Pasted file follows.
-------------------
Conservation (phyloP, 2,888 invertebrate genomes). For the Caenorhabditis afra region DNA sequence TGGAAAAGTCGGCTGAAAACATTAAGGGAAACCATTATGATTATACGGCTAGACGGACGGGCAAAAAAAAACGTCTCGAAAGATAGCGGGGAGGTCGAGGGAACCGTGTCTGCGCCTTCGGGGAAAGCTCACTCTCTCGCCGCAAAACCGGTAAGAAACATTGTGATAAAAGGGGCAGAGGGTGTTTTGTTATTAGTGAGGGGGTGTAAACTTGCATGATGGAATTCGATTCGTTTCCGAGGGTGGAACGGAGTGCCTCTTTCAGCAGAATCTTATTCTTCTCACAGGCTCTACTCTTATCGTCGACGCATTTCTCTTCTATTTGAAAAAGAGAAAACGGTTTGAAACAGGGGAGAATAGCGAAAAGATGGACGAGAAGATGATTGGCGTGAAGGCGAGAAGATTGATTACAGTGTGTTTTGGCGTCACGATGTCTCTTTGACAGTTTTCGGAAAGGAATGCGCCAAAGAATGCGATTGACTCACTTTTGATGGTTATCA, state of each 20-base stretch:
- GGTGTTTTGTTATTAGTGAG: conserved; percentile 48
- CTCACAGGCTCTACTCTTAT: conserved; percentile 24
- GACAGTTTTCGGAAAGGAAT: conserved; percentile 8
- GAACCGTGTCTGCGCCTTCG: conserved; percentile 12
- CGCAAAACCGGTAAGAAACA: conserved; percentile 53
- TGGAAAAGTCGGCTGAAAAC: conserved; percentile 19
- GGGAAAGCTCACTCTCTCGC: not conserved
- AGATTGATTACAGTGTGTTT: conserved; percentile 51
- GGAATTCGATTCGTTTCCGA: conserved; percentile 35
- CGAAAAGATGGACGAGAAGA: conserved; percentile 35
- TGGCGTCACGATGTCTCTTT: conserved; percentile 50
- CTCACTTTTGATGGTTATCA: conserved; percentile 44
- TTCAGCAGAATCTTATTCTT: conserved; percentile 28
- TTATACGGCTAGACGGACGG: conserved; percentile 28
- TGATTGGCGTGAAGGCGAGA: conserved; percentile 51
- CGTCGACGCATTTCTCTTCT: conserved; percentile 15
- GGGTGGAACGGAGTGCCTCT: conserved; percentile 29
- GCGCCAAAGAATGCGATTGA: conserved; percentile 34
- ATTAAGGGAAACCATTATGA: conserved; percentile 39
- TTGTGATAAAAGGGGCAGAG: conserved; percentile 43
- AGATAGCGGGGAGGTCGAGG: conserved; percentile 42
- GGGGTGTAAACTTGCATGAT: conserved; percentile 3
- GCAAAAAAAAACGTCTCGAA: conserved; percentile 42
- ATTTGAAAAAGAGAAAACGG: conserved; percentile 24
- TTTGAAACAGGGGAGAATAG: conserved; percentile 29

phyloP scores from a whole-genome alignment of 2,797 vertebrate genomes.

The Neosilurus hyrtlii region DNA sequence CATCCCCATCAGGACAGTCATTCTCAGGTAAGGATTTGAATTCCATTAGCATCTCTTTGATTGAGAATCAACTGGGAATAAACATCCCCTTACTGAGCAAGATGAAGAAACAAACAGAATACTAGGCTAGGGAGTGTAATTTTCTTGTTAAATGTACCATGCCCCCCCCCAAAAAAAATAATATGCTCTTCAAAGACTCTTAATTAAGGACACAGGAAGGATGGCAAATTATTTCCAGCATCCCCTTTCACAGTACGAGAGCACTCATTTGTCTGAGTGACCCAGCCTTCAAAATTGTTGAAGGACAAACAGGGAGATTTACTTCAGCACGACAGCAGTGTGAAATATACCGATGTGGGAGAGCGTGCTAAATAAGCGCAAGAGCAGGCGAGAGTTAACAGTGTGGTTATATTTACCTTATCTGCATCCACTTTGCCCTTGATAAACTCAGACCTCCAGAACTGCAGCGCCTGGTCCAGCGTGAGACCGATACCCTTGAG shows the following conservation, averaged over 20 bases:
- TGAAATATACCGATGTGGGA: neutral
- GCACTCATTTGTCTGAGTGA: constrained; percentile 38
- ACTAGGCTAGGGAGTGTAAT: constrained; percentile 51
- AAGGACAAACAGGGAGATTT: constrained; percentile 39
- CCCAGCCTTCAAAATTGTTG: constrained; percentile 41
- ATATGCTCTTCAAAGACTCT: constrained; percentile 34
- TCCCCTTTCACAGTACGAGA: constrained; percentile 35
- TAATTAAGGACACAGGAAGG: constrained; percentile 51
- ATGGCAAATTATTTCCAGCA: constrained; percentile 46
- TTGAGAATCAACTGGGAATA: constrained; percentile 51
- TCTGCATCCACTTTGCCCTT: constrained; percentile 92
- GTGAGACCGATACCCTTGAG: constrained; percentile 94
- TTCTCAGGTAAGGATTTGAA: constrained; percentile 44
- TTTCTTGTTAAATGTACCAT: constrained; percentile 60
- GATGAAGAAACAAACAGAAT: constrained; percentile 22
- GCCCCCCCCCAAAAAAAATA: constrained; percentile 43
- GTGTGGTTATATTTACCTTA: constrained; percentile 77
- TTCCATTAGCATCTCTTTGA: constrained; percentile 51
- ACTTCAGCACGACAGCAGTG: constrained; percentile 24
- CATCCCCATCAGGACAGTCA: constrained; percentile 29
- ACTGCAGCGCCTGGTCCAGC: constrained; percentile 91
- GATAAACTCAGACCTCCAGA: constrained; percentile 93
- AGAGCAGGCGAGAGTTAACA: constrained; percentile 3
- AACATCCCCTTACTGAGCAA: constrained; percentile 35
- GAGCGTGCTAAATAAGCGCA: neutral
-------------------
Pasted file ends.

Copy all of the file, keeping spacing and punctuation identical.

Conservation (phyloP, 2,888 invertebrate genomes). For the Caenorhabditis afra region DNA sequence TGGAAAAGTCGGCTGAAAACATTAAGGGAAACCATTATGATTATACGGCTAGACGGACGGGCAAAAAAAAACGTCTCGAAAGATAGCGGGGAGGTCGAGGGAACCGTGTCTGCGCCTTCGGGGAAAGCTCACTCTCTCGCCGCAAAACCGGTAAGAAACATTGTGATAAAAGGGGCAGAGGGTGTTTTGTTATTAGTGAGGGGGTGTAAACTTGCATGATGGAATTCGATTCGTTTCCGAGGGTGGAACGGAGTGCCTCTTTCAGCAGAATCTTATTCTTCTCACAGGCTCTACTCTTATCGTCGACGCATTTCTCTTCTATTTGAAAAAGAGAAAACGGTTTGAAACAGGGGAGAATAGCGAAAAGATGGACGAGAAGATGATTGGCGTGAAGGCGAGAAGATTGATTACAGTGTGTTTTGGCGTCACGATGTCTCTTTGACAGTTTTCGGAAAGGAATGCGCCAAAGAATGCGATTGACTCACTTTTGATGGTTATCA, state of each 20-base stretch:
- GGTGTTTTGTTATTAGTGAG: conserved; percentile 48
- CTCACAGGCTCTACTCTTAT: conserved; percentile 24
- GACAGTTTTCGGAAAGGAAT: conserved; percentile 8
- GAACCGTGTCTGCGCCTTCG: conserved; percentile 12
- CGCAAAACCGGTAAGAAACA: conserved; percentile 53
- TGGAAAAGTCGGCTGAAAAC: conserved; percentile 19
- GGGAAAGCTCACTCTCTCGC: not conserved
- AGATTGATTACAGTGTGTTT: conserved; percentile 51
- GGAATTCGATTCGTTTCCGA: conserved; percentile 35
- CGAAAAGATGGACGAGAAGA: conserved; percentile 35
- TGGCGTCACGATGTCTCTTT: conserved; percentile 50
- CTCACTTTTGATGGTTATCA: conserved; percentile 44
- TTCAGCAGAATCTTATTCTT: conserved; percentile 28
- TTATACGGCTAGACGGACGG: conserved; percentile 28
- TGATTGGCGTGAAGGCGAGA: conserved; percentile 51
- CGTCGACGCATTTCTCTTCT: conserved; percentile 15
- GGGTGGAACGGAGTGCCTCT: conserved; percentile 29
- GCGCCAAAGAATGCGATTGA: conserved; percentile 34
- ATTAAGGGAAACCATTATGA: conserved; percentile 39
- TTGTGATAAAAGGGGCAGAG: conserved; percentile 43
- AGATAGCGGGGAGGTCGAGG: conserved; percentile 42
- GGGGTGTAAACTTGCATGAT: conserved; percentile 3
- GCAAAAAAAAACGTCTCGAA: conserved; percentile 42
- ATTTGAAAAAGAGAAAACGG: conserved; percentile 24
- TTTGAAACAGGGGAGAATAG: conserved; percentile 29

phyloP scores from a whole-genome alignment of 2,797 vertebrate genomes.

The Neosilurus hyrtlii region DNA sequence CATCCCCATCAGGACAGTCATTCTCAGGTAAGGATTTGAATTCCATTAGCATCTCTTTGATTGAGAATCAACTGGGAATAAACATCCCCTTACTGAGCAAGATGAAGAAACAAACAGAATACTAGGCTAGGGAGTGTAATTTTCTTGTTAAATGTACCATGCCCCCCCCCAAAAAAAATAATATGCTCTTCAAAGACTCTTAATTAAGGACACAGGAAGGATGGCAAATTATTTCCAGCATCCCCTTTCACAGTACGAGAGCACTCATTTGTCTGAGTGACCCAGCCTTCAAAATTGTTGAAGGACAAACAGGGAGATTTACTTCAGCACGACAGCAGTGTGAAATATACCGATGTGGGAGAGCGTGCTAAATAAGCGCAAGAGCAGGCGAGAGTTAACAGTGTGGTTATATTTACCTTATCTGCATCCACTTTGCCCTTGATAAACTCAGACCTCCAGAACTGCAGCGCCTGGTCCAGCGTGAGACCGATACCCTTGAG shows the following conservation, averaged over 20 bases:
- TGAAATATACCGATGTGGGA: neutral
- GCACTCATTTGTCTGAGTGA: constrained; percentile 38
- ACTAGGCTAGGGAGTGTAAT: constrained; percentile 51
- AAGGACAAACAGGGAGATTT: constrained; percentile 39
- CCCAGCCTTCAAAATTGTTG: constrained; percentile 41
- ATATGCTCTTCAAAGACTCT: constrained; percentile 34
- TCCCCTTTCACAGTACGAGA: constrained; percentile 35
- TAATTAAGGACACAGGAAGG: constrained; percentile 51
- ATGGCAAATTATTTCCAGCA: constrained; percentile 46
- TTGAGAATCAACTGGGAATA: constrained; percentile 51
- TCTGCATCCACTTTGCCCTT: constrained; percentile 92
- GTGAGACCGATACCCTTGAG: constrained; percentile 94
- TTCTCAGGTAAGGATTTGAA: constrained; percentile 44
- TTTCTTGTTAAATGTACCAT: constrained; percentile 60
- GATGAAGAAACAAACAGAAT: constrained; percentile 22
- GCCCCCCCCCAAAAAAAATA: constrained; percentile 43
- GTGTGGTTATATTTACCTTA: constrained; percentile 77
- TTCCATTAGCATCTCTTTGA: constrained; percentile 51
- ACTTCAGCACGACAGCAGTG: constrained; percentile 24
- CATCCCCATCAGGACAGTCA: constrained; percentile 29
- ACTGCAGCGCCTGGTCCAGC: constrained; percentile 91
- GATAAACTCAGACCTCCAGA: constrained; percentile 93
- AGAGCAGGCGAGAGTTAACA: constrained; percentile 3
- AACATCCCCTTACTGAGCAA: constrained; percentile 35
- GAGCGTGCTAAATAAGCGCA: neutral